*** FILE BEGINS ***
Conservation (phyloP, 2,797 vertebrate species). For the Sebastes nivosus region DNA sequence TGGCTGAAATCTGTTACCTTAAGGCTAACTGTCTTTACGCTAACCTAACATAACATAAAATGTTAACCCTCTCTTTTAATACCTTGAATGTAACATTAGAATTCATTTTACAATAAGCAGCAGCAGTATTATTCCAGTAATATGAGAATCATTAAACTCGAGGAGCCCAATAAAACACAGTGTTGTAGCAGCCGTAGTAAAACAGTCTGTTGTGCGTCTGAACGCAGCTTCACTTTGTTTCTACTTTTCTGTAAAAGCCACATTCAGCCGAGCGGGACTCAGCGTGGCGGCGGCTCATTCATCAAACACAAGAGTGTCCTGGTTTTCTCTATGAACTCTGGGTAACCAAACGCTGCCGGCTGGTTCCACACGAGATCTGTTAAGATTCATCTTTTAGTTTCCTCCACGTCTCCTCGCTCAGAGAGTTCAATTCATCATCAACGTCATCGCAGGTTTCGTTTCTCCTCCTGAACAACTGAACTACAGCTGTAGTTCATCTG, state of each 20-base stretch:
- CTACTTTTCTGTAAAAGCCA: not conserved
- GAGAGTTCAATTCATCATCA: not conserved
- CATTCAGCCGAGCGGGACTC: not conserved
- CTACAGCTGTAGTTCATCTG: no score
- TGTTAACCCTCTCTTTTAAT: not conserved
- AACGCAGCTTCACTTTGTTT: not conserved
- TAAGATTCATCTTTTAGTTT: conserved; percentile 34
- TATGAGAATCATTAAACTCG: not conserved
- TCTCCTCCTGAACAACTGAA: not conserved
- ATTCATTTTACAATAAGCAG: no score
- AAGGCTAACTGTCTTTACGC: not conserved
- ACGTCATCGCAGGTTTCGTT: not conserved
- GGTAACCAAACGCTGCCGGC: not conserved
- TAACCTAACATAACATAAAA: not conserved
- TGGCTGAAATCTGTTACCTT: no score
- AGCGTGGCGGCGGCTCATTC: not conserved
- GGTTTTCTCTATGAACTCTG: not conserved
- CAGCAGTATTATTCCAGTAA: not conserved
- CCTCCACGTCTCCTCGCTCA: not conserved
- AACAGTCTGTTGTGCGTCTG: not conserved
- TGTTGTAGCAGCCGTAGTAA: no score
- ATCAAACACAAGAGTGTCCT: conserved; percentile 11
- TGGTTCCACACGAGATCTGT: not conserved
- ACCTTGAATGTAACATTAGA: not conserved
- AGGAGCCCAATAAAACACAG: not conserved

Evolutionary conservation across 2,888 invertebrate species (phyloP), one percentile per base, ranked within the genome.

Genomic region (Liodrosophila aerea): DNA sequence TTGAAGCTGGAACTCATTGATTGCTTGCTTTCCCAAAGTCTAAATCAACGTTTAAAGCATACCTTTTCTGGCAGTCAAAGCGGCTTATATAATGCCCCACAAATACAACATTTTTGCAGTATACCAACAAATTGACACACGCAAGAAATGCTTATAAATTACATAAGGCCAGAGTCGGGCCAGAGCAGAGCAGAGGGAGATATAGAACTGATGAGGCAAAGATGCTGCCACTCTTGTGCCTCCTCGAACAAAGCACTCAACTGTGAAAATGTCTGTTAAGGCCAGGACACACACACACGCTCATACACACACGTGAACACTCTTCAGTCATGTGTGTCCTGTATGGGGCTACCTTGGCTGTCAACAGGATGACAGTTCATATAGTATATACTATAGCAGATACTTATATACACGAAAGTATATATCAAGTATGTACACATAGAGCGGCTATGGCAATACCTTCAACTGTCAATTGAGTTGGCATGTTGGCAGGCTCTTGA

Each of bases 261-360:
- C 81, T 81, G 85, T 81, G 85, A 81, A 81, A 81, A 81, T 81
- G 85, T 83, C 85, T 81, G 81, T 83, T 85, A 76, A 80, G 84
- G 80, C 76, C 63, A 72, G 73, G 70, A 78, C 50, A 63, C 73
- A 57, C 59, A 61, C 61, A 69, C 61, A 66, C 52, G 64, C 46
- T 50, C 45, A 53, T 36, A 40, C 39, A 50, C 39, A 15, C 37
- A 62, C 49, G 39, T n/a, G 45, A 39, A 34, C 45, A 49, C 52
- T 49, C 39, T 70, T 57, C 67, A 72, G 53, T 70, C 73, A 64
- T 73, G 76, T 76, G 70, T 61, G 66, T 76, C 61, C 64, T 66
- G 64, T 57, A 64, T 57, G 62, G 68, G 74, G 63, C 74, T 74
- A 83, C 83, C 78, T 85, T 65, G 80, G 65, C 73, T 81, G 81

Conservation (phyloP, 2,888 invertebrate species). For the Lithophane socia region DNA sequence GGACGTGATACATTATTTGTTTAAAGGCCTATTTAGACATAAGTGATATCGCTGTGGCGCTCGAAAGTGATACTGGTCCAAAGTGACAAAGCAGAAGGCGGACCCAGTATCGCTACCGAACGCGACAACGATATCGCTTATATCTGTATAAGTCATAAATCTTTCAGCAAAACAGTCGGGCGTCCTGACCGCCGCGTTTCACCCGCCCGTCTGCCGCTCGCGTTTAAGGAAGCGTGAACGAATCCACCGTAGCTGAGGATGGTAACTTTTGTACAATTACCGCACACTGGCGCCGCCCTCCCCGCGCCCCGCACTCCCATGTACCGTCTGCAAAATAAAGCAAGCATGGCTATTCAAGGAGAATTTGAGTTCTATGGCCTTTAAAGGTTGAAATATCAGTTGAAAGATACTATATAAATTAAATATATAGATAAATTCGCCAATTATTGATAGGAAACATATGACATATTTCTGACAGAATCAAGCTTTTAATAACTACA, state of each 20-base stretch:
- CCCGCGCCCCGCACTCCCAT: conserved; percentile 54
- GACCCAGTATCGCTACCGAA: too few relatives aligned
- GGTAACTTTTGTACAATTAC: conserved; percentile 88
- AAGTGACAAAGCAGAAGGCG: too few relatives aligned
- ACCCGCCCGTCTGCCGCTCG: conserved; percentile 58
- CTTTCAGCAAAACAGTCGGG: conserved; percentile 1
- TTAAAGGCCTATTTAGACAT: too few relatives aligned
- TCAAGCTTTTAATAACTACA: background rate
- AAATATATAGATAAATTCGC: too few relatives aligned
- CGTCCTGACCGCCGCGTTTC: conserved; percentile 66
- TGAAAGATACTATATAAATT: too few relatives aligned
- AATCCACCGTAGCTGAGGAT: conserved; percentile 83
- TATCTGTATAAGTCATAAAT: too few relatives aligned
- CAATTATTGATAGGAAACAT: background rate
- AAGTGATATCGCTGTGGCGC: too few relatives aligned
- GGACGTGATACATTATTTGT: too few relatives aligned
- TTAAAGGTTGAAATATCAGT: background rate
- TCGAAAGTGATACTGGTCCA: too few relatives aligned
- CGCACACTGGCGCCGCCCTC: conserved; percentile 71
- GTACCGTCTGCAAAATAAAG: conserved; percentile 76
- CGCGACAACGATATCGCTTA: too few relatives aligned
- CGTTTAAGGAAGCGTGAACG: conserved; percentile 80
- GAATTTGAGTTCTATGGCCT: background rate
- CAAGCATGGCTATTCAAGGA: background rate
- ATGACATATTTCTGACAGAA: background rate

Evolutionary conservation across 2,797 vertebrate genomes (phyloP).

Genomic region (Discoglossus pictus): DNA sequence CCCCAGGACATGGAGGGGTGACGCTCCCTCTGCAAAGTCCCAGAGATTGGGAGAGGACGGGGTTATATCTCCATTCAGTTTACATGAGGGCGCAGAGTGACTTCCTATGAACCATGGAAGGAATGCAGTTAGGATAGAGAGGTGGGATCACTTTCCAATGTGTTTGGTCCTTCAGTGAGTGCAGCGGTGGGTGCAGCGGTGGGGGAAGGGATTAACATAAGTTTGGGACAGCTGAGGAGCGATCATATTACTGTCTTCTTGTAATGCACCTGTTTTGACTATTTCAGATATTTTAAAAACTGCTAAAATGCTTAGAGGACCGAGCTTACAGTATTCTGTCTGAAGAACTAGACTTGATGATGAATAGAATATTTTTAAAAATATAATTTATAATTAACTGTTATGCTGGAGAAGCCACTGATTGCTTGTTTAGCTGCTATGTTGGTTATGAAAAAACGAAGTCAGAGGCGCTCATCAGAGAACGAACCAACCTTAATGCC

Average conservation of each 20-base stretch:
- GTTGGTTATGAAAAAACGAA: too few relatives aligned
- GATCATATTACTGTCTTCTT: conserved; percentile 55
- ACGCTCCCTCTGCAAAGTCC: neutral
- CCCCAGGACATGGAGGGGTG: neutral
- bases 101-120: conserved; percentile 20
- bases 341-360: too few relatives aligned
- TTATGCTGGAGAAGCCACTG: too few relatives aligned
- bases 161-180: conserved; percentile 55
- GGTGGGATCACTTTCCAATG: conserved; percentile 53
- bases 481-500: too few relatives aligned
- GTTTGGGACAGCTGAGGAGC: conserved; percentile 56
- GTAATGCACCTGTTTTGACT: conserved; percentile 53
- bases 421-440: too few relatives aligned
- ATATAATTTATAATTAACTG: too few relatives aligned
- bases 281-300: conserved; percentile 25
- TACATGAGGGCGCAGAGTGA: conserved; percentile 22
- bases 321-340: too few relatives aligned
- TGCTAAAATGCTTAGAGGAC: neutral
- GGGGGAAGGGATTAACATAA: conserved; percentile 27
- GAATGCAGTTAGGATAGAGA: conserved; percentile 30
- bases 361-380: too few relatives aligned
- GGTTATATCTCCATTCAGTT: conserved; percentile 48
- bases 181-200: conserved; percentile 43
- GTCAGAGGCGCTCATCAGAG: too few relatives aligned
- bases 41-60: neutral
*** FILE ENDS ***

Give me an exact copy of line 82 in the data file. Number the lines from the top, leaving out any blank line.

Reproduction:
- ATATAATTTATAATTAACTG: too few relatives aligned